The baseline scores of ADAS-Cog and its subtests were not significantly different among the three groups (t2). t3 summarizes the 1-year changes of ADAS-Cog and its subtests scores of each genotype group and shows the Spearman rank correlation coefficients between these changes and the number of APOE ϵ4 alleles before and after controlling the effects of the possible confounders including age, sex, education, test interval, and baseline scores. A significant positive correlation was noted between the number of APOE ϵ4 alleles and the one-year change of the Word Recall subtest score. This correlation remained significant after controlling the effects of possible confounders. The 1-year changes of the Word Recognition subtest score and of the total ADAS-Cog score were significantly correlated with the number of APOE ϵ4 alleles after controlling the effects of the possible confounders. None of the other subtests, including the subtotal score of the language subtests, showed significant correlation with the number of APOE ϵ4 alleles.
The present study demonstrated that the number of APOE ϵ4 alleles was significantly correlated with cognitive decline in AD over 1 year, as measured by the ADAS-Cog total score and memory subtest scores. The rates of decline of the subtests of language, construction, and praxis disturbances were not correlated with the number of APOE ϵ4 alleles. In our subjects, mean ages negatively correlated with APOE ϵ4 number and probably reflected the effects of APOE ϵ4 on disease onset; the proportion of males was different among the APOE ϵ4 status groups. However, the different ages and sex distributions among the APOE ϵ4 status groups are not likely to account for the effect of APOE ϵ4 allele on the rate of the test performance decline because statistically controlling these variables did not alter the results. Furthermore, the rate of cognitive decline in AD patients, as measured by the ADAS-Cog, is reportedly independent of sex and age.38 Our finding is compatible with the findings in previous cross-sectional studies,24—30 which reported that poorer memory function and more severe medial temporal atrophy and hypometabolism are associated with the APOE ϵ4 allele. Our finding is also compatible with our previous longitudinal MRI volumetric study, which demonstrated that the APOE ϵ4 allele is associated with rapid progression of hippocampal atrophy in AD patients.18 Memory decline is reportedly found in subjects carrying the APOE ϵ4 allele, even before developing dementia.21,22 Taken together, these results suggest that the effect of the APOE ϵ4 allele on the cognitive disturbances in AD patients is domain specific (i.e., the effect is predominant in memory functions and is found both before and after the development of dementia).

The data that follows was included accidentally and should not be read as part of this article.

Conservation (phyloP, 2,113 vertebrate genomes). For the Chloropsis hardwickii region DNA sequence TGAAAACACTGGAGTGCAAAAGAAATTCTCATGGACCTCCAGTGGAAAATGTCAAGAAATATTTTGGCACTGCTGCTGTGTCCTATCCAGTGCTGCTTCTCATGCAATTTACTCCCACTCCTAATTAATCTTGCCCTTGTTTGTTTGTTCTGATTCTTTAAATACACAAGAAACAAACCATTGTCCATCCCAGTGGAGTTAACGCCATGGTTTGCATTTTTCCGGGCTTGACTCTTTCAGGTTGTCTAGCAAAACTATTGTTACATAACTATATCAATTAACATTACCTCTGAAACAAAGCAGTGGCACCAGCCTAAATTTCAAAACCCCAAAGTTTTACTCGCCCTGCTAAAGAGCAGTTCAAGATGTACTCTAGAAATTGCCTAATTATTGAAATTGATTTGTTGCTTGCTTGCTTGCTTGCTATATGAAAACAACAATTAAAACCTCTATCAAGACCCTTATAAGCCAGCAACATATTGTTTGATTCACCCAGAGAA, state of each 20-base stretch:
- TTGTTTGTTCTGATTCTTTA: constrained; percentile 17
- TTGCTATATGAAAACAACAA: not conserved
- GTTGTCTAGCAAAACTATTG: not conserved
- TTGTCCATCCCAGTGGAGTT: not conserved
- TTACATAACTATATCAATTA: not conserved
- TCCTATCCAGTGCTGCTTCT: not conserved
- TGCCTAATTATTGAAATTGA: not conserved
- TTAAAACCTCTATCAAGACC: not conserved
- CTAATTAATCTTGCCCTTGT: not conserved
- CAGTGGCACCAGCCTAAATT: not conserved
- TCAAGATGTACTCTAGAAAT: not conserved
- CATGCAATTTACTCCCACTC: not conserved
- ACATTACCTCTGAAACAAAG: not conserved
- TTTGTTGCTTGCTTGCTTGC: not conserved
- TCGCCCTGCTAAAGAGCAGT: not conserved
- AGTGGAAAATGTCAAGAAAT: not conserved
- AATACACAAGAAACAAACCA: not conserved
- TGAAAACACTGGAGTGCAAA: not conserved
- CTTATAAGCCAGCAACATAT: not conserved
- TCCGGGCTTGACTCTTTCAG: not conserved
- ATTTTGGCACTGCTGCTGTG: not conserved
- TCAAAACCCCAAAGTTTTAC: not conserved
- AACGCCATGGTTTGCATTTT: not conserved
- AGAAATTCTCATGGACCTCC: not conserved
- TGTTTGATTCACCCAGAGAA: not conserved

It is noteworthy that the rate of progression of the total ADAS-Cog score was also significantly influenced by the APOE genotypes after controlling the effects of age, sex, education, test interval, and baseline scores. Because memory tests account for almost 40% of the ADAS-Cog total score, this result is not surprising. ADAS-Cog has been used as the principal measure of cognitive outcome in clinical trials of potential treatments for AD and is even recommended to be used as the primary outcome measure by the U.S. Food and Drug Administration.39 Our findings suggest that the effects of the APOE ϵ4 allele on the change of ADAS-Cog scores should be taken into consideration in clinical trials and longitudinal studies.
In conclusion, the APOE ϵ4 allele plays an important role not only in the development of AD but also in the progression of certain aspects of cognitive functions. The APOE ϵ4 allele is significantly associated with an accelerated memory decline in AD in a dose-dependent fashion. Although the effect of the APOE ϵ4 on the decline of ADAS-Cog is modest, the longitudinal change of ADAS-Cog would be substantially affected by the number of APOE ϵ4 alleles. Therefore, the effect of the APOE ϵ4 allele on ADAS-Cog should be considered in longitudinal studies, including clinical drug trials. The APOE ϵ4 allele would be recommended to be determined as a significant confounding variable affecting patients' cognitive outcome in clinical trials.